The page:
photo of rental parking and vehicle parked in daylight zone by zrants
SFMTA is NOT eliminating cars from our streets. They are replacing our cars with corporate-owned cars by creating unfair parking policies and signing private agreements that give parking preferences to corporate vehicles through a repressive parking program. They are selling public parking right-of-ways to their choice of private enterprises. SFMTA is picking winners and losers without regard for public opinion or engagement. Agreements and contracts are signed years before the pubic is notified.
What is the difference between privately owned Ford Gobikes, and Scoot parking spots for scooters or cars? They all remove public right of ways on public streets. Some corporations don’t even pay for the rights to do so because they created a deal to “share” the profits with the government entities that are removing your parking. (The first agreement was signed by MTC, a regional entity to conduct a pilot project to test the program. A more recent agreement was signed by SFMTA with Motivate that detailed how they would “share” profits. This agreement also gave Motivate much of the “free” curb parking space that belonged to the public. Motivate doesn’t even pay for the permit to install the bike stands. You do.) Who asked your permission to remove your parking rights?
Sharing or taking: The SFMTA is removing space from the public and giving exclusive right to use of that space to on-demand systems, they call “sharing” systems. As some supervisors have famously pointed out, sharing does not involve cash transactions. Free parking on city streets is true sharing and that is what the SFMTA is eliminating.
We have two choices to stop the privatization of our city streets: One of them is to sue the city. The other is to remove the powers an authorities that the agency has uses to remove our rights. through the ballot intiative system. To do that you need to convince four Supervisors to place a Charter Amendment on the ballot to repeal or amend Prop E to alter the powers of that system. Or you need to collect a lot of signatures to put it on the ballot. Either one takes a lot of time and money and effort.
Talk to the candidates. Start by demanding support for change from the candidates running for mayor and supervisor positions. All the even numbered districts are up for election and candidates are looking for support now, along with those running for mayor. Find your local neighborhood groups and work through them to demand change.
How much money do rush-hour delays on Muni cost the city of San Francisco each year?
According to a report released by the San Francisco Municipal Transportation Agency on Tuesday afternoon, these delays reduce the city’s overall economic activity by an estimated $50 million per year and are one of the main reasons why, over the first few months of 2013, Muni’s on-time percentage was a paltry 58.7 percent–well below 85 percent on-time rate mandated by San Francisco voters.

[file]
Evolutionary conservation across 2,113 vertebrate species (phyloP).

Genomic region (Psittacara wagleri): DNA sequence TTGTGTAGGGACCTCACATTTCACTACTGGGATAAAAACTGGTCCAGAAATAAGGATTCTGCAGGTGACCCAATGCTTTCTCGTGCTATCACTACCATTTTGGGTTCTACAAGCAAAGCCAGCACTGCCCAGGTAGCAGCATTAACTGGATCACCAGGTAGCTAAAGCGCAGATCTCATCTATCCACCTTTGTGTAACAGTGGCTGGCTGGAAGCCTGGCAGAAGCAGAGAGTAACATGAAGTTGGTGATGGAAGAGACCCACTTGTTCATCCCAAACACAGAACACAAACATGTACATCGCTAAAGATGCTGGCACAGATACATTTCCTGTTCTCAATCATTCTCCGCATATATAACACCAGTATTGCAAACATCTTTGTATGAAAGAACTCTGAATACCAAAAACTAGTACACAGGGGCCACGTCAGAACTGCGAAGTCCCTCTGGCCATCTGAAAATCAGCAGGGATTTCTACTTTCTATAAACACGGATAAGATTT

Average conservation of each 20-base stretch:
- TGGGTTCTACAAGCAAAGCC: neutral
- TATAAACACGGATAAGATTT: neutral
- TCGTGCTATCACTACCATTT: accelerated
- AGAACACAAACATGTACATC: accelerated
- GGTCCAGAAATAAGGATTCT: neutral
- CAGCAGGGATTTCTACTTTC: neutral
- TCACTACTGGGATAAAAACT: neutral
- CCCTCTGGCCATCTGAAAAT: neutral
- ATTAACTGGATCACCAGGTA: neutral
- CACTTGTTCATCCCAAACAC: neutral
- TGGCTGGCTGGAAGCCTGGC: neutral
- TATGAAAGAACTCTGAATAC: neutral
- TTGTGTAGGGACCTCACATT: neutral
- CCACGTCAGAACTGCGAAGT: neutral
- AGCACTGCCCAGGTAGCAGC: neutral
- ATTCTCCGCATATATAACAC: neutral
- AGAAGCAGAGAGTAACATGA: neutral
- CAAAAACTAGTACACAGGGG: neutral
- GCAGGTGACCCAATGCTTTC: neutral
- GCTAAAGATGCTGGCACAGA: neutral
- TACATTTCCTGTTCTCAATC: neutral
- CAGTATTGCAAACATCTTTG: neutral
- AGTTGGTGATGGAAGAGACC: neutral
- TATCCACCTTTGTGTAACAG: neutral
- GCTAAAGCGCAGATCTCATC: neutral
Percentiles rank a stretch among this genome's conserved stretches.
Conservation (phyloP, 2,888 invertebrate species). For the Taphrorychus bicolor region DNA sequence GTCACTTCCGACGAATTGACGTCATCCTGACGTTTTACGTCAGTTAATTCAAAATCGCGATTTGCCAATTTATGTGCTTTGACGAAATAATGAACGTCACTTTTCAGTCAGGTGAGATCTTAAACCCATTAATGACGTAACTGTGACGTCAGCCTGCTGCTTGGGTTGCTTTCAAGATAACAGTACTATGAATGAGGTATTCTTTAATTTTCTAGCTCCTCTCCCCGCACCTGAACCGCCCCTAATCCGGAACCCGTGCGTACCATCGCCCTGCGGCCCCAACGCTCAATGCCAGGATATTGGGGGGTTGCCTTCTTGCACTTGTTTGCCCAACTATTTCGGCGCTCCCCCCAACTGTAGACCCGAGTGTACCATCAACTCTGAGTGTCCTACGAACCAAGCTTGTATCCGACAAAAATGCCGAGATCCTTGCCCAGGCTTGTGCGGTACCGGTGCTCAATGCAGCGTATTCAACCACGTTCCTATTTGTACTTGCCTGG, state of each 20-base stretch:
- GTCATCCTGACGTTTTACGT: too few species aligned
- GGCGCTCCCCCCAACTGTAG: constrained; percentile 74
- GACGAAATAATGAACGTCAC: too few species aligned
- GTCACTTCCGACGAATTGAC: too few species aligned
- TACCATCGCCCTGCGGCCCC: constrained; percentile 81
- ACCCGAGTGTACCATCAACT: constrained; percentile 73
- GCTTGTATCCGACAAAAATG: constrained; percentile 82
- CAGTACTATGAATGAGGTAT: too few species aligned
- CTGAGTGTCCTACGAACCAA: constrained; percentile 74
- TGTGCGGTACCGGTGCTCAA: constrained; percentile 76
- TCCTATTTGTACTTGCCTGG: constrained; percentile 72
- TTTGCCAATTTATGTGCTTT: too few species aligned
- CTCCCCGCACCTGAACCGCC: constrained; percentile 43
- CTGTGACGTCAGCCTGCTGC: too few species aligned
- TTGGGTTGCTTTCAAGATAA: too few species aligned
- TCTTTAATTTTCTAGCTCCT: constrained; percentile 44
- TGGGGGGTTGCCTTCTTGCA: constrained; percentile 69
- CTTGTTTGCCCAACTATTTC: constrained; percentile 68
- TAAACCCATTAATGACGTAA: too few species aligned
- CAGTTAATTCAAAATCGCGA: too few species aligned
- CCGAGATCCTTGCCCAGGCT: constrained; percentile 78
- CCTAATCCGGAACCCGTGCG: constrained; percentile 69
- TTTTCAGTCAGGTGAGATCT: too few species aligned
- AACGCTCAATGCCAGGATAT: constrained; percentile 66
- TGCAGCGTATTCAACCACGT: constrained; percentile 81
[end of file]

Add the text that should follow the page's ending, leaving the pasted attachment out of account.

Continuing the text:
“We have not invested in this transportation system over the last generation,” said San Francisco Municipal Transportation Chief Ed Reiskin. “We’re nowhere close to being able to meet the 85 percent performance goal [imposed by San Francisco voters in 1999’s Proposition E] due to this underinvestment.”The report estimated that, just last month alone, Muni delayed its customers by 172,195 total hours… (more)
For the first time in more than a decade, the San Francisco Municipal Transportation Agency released a report on the on-time arrival rate of its buses and trains without inflating the numbers…
Muni’s willingness to use accurate on-time numbers came after The Bay Citizen reported in July that Muni officials were using accounting maneuvers to boost the reported on-time rate by as much as 18 percent since 2001, according to an internal memo. The transit agency has been under pressure to improve timeliness since 1999, when San Francisco residents approved a ballot measure requiring the transit agency to be on time at least 85 percent of the time…
The Bay Citizen also found that Ford and another former CEO, Michael Burns, received bonuses that were tied directly to the inflated rates… (more)
Many San Francisco residents are fed up and want to break up the SFMTA, essentially repealing Prop “E”. They feel the agency is totally out of control. Repeated stories such as this one make it hard to trust the leadership.
…Before the creation of the SFMTA, the Muni and DPT were fiscally responsible for balancing their own budget. The creation of the SFMTA changed the playing field by allowing the Muni to use parking funds to help balance their budget. The SFMTA raised the bar one step further by capitalizing on The City’s “Transit-First Policy” which was intended “to make Muni a convenient alternative to automobiles.” The unwritten interpretation of “Transit-First Policy” is now to make Muni a convenient alternative to automobiles by increasing parking fees to make Muni a convenient alternative…I think I’m one of the few that recalls the DPT’s first priority was to ensure unrestricted traffic flow and generating revenue was secondary.
Thanks for reminding us about Props E and A. How the Supes handed broad powers and controls of over Muni finances to the SFMTA in the hope that they would fix Muni and balance the budget. We also know that SFMTA has failed miserably in that attempt, choosing to spend time, money and energy re-designing traffic and bus routes and installing expensive high tech systems for “calming traffic” rather than deal with the low tech issues of managing a transit system.